My book titled Bending Spines: The Propagandas of Nazi Germany and the German Democratic Republic (Michigan State University Press, 2004) provides an analysis of much of the material on the German Propaganda Archive. It can be ordered in the United States through amazon . It is also available in a French translation. A Chinese edition appeared in July 2012 but was almost immediately banned by the Chinese government (but not in Hong Kong). It has since been “unbanned.”
Until the conclusion of the Battle of Stalingrad on 2 February 1943, German propaganda emphasized the prowess of German arms and the humanity German soldiers had shown to the peoples of occupied territories. Pilots of the Allied bombing fleets were depicted as cowardly murderers, and Americans in particular as gangsters in the style of Al Capone . At the same time, German propaganda sought to alienate Americans and British from each other, and both these Western nations from the Soviet Union. One of the primary sources for propaganda was the Wehrmachtbericht , a daily radio broadcast from the High Command of the Wehrmacht , the OKW . Nazi victories lent themselves easily to propaganda broadcasts and were at this point difficult to mishandle.  Satires on the defeated, accounts of attacks, and praise for the fallen all were useful for Nazis.  Still, failures were not easily handled even at this stage. For example, considerable embarrassment resulted when the Ark Royal proved to have survived an attack that German propaganda had hyped.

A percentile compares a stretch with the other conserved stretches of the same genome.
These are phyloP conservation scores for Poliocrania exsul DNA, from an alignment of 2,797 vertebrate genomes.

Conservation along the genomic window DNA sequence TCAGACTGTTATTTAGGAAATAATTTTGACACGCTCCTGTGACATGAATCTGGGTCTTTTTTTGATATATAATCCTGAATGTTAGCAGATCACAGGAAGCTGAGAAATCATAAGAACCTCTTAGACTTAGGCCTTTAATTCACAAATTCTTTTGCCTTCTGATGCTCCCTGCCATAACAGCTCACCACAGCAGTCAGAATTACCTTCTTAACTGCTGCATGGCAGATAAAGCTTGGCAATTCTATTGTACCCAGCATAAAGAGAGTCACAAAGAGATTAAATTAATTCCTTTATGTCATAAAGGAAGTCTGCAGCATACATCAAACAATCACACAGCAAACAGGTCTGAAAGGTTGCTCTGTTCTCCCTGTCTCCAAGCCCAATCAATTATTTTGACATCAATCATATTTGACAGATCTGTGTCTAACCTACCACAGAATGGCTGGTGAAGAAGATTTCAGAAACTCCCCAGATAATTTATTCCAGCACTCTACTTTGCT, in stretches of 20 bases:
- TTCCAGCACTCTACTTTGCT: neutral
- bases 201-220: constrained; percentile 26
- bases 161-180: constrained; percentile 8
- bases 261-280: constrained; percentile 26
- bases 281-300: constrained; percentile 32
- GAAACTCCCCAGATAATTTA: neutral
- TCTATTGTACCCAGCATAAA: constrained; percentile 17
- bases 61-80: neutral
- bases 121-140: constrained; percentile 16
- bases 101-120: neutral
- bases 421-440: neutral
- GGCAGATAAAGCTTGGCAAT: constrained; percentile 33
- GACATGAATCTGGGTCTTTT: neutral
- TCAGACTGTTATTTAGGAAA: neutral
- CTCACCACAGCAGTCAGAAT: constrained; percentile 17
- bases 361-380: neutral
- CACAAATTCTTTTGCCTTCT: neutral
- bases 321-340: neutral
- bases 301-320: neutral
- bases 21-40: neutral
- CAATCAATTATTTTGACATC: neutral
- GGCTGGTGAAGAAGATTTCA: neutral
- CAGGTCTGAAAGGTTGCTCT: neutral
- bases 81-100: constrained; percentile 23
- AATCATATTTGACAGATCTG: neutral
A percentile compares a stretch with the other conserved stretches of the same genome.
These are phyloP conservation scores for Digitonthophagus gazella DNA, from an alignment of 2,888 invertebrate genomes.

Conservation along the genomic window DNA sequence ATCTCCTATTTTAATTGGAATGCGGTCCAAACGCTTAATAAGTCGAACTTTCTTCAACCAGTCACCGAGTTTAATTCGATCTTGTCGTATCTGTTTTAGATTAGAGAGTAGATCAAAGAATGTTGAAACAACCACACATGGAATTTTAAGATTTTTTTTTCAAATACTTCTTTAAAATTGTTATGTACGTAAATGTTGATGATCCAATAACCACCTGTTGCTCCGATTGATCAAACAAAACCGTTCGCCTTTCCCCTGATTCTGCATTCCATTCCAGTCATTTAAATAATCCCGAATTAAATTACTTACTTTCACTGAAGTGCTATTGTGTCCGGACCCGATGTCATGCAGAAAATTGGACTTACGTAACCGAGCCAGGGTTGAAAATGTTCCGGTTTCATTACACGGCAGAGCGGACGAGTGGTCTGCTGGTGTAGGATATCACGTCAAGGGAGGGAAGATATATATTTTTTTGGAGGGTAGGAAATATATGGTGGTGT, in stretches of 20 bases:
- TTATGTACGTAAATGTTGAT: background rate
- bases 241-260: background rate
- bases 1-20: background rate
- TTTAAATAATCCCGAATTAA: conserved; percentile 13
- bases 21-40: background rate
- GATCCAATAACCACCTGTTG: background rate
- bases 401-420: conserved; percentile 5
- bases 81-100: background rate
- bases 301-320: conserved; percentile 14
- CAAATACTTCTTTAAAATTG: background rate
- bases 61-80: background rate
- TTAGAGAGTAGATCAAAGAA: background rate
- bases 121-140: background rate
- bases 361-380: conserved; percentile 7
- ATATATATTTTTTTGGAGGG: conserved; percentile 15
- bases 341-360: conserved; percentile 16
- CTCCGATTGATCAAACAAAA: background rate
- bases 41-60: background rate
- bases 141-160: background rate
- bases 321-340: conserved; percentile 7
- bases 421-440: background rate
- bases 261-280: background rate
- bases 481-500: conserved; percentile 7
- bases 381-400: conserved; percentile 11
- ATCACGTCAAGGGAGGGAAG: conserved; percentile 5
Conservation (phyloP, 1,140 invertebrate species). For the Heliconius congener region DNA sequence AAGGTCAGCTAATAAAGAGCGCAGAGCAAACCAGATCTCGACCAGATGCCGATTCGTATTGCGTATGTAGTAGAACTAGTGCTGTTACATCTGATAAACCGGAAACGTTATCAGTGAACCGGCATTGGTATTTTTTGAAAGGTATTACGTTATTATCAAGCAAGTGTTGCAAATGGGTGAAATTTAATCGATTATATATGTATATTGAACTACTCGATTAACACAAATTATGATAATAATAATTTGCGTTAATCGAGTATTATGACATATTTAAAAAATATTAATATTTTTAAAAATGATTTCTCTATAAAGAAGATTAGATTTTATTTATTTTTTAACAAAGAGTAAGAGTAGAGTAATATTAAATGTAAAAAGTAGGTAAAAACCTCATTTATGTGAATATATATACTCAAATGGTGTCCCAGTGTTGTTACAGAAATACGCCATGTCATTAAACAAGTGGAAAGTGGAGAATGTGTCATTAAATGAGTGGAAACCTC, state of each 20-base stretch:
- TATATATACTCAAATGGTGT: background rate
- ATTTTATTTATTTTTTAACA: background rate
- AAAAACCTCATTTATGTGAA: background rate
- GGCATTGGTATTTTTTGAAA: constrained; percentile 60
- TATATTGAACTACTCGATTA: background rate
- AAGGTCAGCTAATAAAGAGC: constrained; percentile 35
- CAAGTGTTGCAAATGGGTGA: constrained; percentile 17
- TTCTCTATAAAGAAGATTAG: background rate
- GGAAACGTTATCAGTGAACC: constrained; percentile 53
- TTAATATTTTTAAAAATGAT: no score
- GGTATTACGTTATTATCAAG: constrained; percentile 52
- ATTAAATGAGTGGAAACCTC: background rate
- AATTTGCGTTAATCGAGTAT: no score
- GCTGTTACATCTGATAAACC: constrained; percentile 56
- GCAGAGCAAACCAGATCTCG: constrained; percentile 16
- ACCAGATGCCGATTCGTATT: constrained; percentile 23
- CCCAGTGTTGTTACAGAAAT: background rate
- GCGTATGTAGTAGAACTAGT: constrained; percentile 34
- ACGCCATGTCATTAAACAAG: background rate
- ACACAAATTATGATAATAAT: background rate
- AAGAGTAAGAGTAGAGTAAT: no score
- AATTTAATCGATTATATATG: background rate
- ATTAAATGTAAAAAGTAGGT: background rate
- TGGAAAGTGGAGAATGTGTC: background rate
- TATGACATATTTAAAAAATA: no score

As West Germany was reorganised and gained independence from its occupiers, the German Democratic Republic was established in East Germany in 1949. The creation of the two states solidified the 1945 division of Germany.  On 10 March 1952, (in what would become known as the " Stalin Note ") Stalin put forth a proposal to reunify Germany with a policy of neutrality, with no conditions on economic policies and with guarantees for "the rights of man and basic freedoms, including freedom of speech, press, religious persuasion, political conviction, and assembly" and free activity of democratic parties and organizations.  This was turned down; reunification was not a priority for the leadership of West Germany, and the NATO powers declined the proposal, asserting that Germany should be able to join NATO and that such a negotiation with the Soviet Union would be seen as a capitulation. There have been several debates about whether a real chance for reunification had been missed in 1952.